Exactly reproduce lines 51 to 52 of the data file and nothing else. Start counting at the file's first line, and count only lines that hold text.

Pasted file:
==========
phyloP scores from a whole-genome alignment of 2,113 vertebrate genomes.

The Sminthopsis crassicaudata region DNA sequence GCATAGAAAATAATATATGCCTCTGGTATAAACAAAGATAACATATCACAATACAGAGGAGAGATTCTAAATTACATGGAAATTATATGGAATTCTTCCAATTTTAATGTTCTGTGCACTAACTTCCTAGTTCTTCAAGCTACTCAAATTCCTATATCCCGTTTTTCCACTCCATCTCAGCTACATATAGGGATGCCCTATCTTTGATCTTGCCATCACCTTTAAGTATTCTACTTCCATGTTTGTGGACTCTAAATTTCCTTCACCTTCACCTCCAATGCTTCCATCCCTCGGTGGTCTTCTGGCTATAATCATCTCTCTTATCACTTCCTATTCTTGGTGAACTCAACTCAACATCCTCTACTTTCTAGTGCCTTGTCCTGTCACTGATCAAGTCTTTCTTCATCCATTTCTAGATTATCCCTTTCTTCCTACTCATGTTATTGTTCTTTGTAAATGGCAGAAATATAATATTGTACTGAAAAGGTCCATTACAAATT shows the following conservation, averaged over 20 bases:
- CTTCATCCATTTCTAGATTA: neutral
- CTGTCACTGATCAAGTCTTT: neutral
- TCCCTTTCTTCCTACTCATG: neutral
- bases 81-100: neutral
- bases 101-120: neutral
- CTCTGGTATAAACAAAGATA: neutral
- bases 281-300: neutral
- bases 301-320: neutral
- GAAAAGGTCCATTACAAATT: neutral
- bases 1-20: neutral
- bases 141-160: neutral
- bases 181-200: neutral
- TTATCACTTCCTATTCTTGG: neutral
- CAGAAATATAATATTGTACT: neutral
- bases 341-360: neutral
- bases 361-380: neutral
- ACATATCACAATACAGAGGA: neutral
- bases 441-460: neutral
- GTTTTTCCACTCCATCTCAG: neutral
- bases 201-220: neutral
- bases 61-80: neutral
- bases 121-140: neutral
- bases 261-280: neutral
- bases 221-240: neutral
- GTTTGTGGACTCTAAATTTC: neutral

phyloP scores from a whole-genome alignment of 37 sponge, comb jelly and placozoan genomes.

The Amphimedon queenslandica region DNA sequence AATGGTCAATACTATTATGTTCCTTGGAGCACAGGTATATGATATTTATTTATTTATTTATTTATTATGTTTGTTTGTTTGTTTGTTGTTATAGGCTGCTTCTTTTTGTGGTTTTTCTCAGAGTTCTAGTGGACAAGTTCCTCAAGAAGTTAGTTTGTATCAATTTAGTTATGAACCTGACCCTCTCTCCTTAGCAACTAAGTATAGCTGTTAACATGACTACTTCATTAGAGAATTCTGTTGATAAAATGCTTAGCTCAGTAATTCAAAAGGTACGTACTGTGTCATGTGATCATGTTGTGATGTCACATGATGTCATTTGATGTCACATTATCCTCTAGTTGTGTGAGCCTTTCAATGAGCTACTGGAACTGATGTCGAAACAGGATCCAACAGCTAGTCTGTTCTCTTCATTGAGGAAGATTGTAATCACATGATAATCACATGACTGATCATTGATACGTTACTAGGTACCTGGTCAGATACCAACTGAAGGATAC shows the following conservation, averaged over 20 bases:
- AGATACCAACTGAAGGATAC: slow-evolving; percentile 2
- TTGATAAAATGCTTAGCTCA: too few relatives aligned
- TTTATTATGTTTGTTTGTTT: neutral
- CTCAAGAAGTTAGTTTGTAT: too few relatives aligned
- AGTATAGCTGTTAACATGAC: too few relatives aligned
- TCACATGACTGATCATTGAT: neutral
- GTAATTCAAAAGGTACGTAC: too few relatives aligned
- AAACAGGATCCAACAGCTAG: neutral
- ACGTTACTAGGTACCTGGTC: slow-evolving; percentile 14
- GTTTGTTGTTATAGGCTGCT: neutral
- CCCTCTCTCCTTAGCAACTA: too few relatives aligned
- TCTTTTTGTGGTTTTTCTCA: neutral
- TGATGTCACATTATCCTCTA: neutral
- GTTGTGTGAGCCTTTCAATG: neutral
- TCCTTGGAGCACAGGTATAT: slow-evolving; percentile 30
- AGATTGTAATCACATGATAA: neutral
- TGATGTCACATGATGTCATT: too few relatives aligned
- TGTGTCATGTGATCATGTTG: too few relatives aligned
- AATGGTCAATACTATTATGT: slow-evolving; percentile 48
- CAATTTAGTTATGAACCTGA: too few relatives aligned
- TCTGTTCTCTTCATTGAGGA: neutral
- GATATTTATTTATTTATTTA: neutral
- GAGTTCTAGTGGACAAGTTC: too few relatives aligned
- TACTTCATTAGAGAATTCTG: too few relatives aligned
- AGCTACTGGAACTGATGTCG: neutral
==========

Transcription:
- GATATTTATTTATTTATTTA: neutral
- GAGTTCTAGTGGACAAGTTC: too few relatives aligned